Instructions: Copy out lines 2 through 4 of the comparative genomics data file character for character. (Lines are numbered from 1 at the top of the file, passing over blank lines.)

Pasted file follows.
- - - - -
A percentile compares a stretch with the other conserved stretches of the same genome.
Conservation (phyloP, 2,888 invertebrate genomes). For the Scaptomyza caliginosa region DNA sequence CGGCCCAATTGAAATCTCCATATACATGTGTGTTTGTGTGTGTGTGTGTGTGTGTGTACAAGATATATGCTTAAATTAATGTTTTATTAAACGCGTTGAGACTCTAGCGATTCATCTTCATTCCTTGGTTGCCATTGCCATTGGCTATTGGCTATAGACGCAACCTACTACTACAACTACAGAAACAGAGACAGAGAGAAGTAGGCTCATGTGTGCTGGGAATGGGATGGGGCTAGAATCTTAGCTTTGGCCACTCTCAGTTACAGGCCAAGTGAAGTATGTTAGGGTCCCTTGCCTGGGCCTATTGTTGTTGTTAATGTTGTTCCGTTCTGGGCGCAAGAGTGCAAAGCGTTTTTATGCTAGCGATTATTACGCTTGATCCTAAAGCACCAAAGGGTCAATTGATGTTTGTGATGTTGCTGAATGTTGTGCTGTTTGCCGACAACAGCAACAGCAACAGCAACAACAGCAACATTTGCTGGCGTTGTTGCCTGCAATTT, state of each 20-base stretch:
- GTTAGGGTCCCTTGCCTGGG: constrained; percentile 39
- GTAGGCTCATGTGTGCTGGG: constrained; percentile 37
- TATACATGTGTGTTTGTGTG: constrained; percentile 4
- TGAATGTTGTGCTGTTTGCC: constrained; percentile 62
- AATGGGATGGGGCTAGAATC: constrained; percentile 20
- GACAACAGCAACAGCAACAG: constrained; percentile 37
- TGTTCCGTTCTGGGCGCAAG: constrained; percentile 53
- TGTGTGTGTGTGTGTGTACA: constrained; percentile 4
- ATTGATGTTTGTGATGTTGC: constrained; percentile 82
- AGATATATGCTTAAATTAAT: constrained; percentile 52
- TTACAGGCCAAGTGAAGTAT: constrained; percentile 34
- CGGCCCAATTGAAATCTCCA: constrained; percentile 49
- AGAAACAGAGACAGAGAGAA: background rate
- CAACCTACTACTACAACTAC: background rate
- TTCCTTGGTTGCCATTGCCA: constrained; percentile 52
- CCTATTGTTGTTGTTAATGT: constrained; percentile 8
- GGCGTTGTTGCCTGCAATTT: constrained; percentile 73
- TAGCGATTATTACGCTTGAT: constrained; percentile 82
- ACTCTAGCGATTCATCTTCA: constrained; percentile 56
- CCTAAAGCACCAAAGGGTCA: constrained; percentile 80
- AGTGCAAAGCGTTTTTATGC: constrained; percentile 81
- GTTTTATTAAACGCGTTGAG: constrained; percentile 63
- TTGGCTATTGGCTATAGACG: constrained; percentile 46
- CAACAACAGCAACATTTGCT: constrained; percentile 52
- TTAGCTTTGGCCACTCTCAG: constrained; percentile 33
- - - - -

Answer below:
Conservation (phyloP, 2,888 invertebrate genomes). For the Scaptomyza caliginosa region DNA sequence CGGCCCAATTGAAATCTCCATATACATGTGTGTTTGTGTGTGTGTGTGTGTGTGTGTACAAGATATATGCTTAAATTAATGTTTTATTAAACGCGTTGAGACTCTAGCGATTCATCTTCATTCCTTGGTTGCCATTGCCATTGGCTATTGGCTATAGACGCAACCTACTACTACAACTACAGAAACAGAGACAGAGAGAAGTAGGCTCATGTGTGCTGGGAATGGGATGGGGCTAGAATCTTAGCTTTGGCCACTCTCAGTTACAGGCCAAGTGAAGTATGTTAGGGTCCCTTGCCTGGGCCTATTGTTGTTGTTAATGTTGTTCCGTTCTGGGCGCAAGAGTGCAAAGCGTTTTTATGCTAGCGATTATTACGCTTGATCCTAAAGCACCAAAGGGTCAATTGATGTTTGTGATGTTGCTGAATGTTGTGCTGTTTGCCGACAACAGCAACAGCAACAGCAACAACAGCAACATTTGCTGGCGTTGTTGCCTGCAATTT, state of each 20-base stretch:
- GTTAGGGTCCCTTGCCTGGG: constrained; percentile 39
- GTAGGCTCATGTGTGCTGGG: constrained; percentile 37